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Ecuador: Going the Socialist Route?

On September 28, the Ecuadoran public voted overwhelmingly in favor of adopting a new constitution that had been swiftly drafted by the Constitutional Assembly and finalized by the government of President Rafael Correa. Little analysis has been applied to this 150-page document. What will this mean for the rule of law in Ecuador?

What is understood about the provisions of the new constitution is worrisome; the lack of understanding in Ecuador about how the constitution will be interpreted is of even greater concern. A number of the constitution’s provisions could present challenges to the rule of law and the future of private investment in Ecuador, including:

- Expanded executive control over the judicial and legislative branches of government, as well as the central bank.
- Respect for property rights is now based on ambiguous notions of social and environmental responsibility. The provisions leave huge discretionary decision-making to the government to define what this means.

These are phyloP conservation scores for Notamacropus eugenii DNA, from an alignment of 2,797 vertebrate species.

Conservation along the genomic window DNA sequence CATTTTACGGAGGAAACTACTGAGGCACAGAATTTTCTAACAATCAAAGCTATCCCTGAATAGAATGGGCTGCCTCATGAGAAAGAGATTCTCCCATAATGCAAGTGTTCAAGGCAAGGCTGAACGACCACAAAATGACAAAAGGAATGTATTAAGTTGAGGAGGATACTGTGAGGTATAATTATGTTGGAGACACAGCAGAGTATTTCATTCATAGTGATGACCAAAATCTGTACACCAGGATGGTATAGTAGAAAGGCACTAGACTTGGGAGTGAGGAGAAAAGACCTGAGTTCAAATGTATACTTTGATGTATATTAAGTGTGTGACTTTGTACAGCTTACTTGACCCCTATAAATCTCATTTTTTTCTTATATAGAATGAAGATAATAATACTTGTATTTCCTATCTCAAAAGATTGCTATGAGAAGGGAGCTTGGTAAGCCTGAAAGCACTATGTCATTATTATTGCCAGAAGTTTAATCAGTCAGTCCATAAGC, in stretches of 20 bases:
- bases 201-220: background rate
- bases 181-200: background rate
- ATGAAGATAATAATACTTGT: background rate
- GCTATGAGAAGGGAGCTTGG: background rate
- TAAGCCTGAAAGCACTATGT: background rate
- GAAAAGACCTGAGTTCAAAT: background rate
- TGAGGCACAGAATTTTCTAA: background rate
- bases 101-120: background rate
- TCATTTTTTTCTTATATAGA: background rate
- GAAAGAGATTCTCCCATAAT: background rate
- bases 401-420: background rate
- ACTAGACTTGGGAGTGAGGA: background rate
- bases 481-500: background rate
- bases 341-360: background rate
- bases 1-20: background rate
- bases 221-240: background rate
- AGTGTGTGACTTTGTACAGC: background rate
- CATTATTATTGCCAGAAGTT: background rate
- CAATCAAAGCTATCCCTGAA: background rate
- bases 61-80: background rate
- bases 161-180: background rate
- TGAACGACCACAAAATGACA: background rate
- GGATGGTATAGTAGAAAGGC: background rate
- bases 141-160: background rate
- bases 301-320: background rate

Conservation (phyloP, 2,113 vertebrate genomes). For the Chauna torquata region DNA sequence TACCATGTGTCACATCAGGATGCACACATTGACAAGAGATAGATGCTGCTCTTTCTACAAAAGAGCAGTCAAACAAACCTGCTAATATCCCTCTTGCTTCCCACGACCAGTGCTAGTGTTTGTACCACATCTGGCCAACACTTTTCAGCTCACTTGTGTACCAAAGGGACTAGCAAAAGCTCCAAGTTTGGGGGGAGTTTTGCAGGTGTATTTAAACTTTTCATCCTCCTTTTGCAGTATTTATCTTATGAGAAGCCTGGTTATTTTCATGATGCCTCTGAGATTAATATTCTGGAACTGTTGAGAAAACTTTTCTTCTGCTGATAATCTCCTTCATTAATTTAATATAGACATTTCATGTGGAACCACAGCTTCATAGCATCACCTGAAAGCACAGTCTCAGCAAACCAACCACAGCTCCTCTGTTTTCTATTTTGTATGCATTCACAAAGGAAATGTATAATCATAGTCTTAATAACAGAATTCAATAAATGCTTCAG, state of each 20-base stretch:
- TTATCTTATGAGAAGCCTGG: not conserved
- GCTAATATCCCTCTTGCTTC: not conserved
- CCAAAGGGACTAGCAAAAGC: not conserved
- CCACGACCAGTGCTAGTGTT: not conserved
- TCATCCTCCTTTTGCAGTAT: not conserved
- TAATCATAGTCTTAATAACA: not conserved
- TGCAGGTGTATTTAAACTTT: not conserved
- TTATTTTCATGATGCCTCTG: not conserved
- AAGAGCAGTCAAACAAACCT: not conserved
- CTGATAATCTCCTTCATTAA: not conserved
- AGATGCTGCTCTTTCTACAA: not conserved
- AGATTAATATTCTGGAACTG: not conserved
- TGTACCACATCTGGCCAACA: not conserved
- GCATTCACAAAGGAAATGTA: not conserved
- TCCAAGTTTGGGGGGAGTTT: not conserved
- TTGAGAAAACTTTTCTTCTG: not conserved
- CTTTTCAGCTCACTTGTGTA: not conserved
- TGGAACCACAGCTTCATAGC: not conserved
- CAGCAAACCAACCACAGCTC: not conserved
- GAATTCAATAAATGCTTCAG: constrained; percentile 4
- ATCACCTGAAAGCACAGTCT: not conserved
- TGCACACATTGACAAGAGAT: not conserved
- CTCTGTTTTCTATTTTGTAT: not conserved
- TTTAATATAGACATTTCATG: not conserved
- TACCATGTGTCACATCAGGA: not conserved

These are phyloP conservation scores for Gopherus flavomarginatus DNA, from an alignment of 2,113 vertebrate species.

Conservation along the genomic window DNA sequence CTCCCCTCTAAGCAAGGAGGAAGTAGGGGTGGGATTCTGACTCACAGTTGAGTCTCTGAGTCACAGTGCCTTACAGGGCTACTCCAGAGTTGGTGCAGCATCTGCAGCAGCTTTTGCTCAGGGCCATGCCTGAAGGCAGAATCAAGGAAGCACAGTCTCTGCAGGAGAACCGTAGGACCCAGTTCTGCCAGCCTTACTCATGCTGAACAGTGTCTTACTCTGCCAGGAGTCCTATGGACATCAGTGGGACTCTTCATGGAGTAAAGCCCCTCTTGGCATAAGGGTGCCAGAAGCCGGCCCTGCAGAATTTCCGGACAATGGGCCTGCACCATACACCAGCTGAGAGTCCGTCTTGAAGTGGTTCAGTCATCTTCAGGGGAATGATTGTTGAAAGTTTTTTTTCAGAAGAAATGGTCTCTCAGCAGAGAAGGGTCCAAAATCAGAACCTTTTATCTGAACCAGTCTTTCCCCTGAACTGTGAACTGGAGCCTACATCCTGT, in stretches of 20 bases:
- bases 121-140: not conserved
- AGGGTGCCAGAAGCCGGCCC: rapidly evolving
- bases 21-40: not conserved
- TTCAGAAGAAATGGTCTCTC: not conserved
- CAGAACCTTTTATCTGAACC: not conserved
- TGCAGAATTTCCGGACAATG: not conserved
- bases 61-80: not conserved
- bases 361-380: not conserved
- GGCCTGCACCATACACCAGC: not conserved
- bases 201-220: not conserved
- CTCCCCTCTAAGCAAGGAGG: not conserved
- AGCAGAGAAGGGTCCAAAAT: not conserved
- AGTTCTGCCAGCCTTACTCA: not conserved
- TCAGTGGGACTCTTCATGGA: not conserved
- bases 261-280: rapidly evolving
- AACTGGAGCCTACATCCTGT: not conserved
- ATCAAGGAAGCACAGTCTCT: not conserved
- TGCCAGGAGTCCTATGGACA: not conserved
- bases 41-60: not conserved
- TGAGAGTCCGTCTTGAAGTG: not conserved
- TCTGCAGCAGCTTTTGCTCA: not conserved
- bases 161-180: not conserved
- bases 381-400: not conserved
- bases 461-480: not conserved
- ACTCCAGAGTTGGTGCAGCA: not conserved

- The government will be able to intervene in the pricing of market goods.
- International arbitrage is now prohibited in contracts for foreign investment.

While it is unclear how the government will implement the new constitution, the anti-business tenor of the document and its cloudy definition of property rights and contract law will likely inhibit future foreign investment in the country, and turn back progress made to date.

Dora de Ampuero of the Ecuadorian Institute of Political Economy (IEEP) explains that “the new constitution is structured in such a way that much of its content is confusing, which gives the executive the opportunity to interpret the new text however they best see fit.” She further explains that “It is still too early to know where the country is heading, but if the guiding principles of the constitution are followed, then Ecuador will become a closed economy that will be limited by government intervention.” IEEP has been engaged in an active campaign to promote better understanding of the market economy and the principles of democracy through a weekly radio and television program and public forums, with a particular focus on issues that are important to young leaders. This work is especially important now that the new constitution has been approved.